Article ID: CBB969514447

Orientations and Disorientations in the History of Science How Measures Made a Difference at the Imperial Meridian (2022)

unapi

2022 Gustav Neuenschwander Prize Lecture. Historians of the sciences have paid great attention to the ways that faith in what has been called the quantitative spirit emerged as a dominant feature of the politics of science, a theme of obvious salience in current epidemiological and climate crises. There are instructive connexions between measurement practices and orientation towards other cultures—as though scientific modernity somehow appeared through the primacy of robust quantification over subaltern, past, and exotic worlds, where merely provisional judgment allegedly still operated. This highly simplistic Orientalist distinction accompanied assumptions that the remote was best understood as the ancient, a viewpoint common at the same late Enlightenment moment as the apparent institutionalisation of the regime of the exact sciences within European polities. Under this regime, precision surveys—the way the state saw—have often been understood as integral for European societies and even more so in colonised territories. This version of what might be called metrological Orientalism can be disoriented through excellent recent scholarship that explores complex entanglements of measurement practices circulating across very different scientific cultures, which shows how precision devices that claimed merely to represent phenomena often helped produce them. Studies of select cases of relations between European practitioners and indigenous experts, in fields such as Egyptian hydraulics or South Pacific surveys, can reveal even more: the role that judgment and exactitude played in forging very different, politically significant versions of the past history of the sciences. These disorientations can aid novel forms of historical understanding of the politics of science.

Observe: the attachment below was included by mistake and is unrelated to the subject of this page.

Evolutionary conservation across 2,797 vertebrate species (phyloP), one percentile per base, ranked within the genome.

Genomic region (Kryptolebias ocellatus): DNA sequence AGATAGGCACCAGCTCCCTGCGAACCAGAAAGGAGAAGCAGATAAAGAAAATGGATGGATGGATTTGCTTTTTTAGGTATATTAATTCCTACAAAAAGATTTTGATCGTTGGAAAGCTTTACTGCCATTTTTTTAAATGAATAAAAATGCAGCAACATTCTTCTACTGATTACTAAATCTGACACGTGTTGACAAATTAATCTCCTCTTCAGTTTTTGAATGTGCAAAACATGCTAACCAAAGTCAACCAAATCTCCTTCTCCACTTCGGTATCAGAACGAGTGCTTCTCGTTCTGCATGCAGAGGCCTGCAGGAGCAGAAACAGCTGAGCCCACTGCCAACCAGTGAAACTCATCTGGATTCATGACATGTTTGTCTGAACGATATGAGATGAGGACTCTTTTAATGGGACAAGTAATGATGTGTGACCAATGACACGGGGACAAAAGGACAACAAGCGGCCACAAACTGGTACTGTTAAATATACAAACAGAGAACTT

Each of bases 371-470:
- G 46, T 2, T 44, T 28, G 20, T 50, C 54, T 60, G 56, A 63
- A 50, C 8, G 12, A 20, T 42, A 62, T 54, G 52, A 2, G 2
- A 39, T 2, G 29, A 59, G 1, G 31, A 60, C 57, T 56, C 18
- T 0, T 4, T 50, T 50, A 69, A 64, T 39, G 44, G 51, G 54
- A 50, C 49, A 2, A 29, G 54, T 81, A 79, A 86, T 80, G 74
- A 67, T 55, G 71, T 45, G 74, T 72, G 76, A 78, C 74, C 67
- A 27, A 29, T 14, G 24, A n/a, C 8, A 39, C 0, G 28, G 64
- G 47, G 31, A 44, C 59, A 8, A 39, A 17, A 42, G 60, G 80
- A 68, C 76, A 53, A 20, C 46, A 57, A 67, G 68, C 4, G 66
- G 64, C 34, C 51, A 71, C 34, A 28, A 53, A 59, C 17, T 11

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Authors & Contributors
Daniel Gamito-Marques
Daggett, Cara New
Toledano, Anna
Kumar, Siva Prashant
Brendecke, Arndt
Dege, Martin
Journals
Centaurus: International Magazine of the History of Mathematics, Science, and Technology
Studies in History and Philosophy of Science
Science Technology and Society
Osiris: A Research Journal Devoted to the History of Science and Its Cultural Influences
Isis: International Review Devoted to the History of Science and Its Cultural Influences
History of Science
Publishers
Yale University Press
Walter de Gruyter
Palgrave Macmillan
Harvard University Press
Duke University Press
Cambridge Scholars Publishing
Concepts
Science and politics
Imperialism
Colonialism
Historiography
History of science, as a discipline
Historical method
People
Corvo, João de Andrade
Barboza du Bocage, José Vicente
Bacon, Francis, 1st Baron Verulam
Time Periods
19th century
20th century
21st century
18th century
17th century
Early modern
Places
South Asia
Himalayan Mountains (Nepal)
Mexico City (Mexico)
Spain
Portugal
Poland
Institutions
East India Company (English)
Royal Botanic Gardens, Kew
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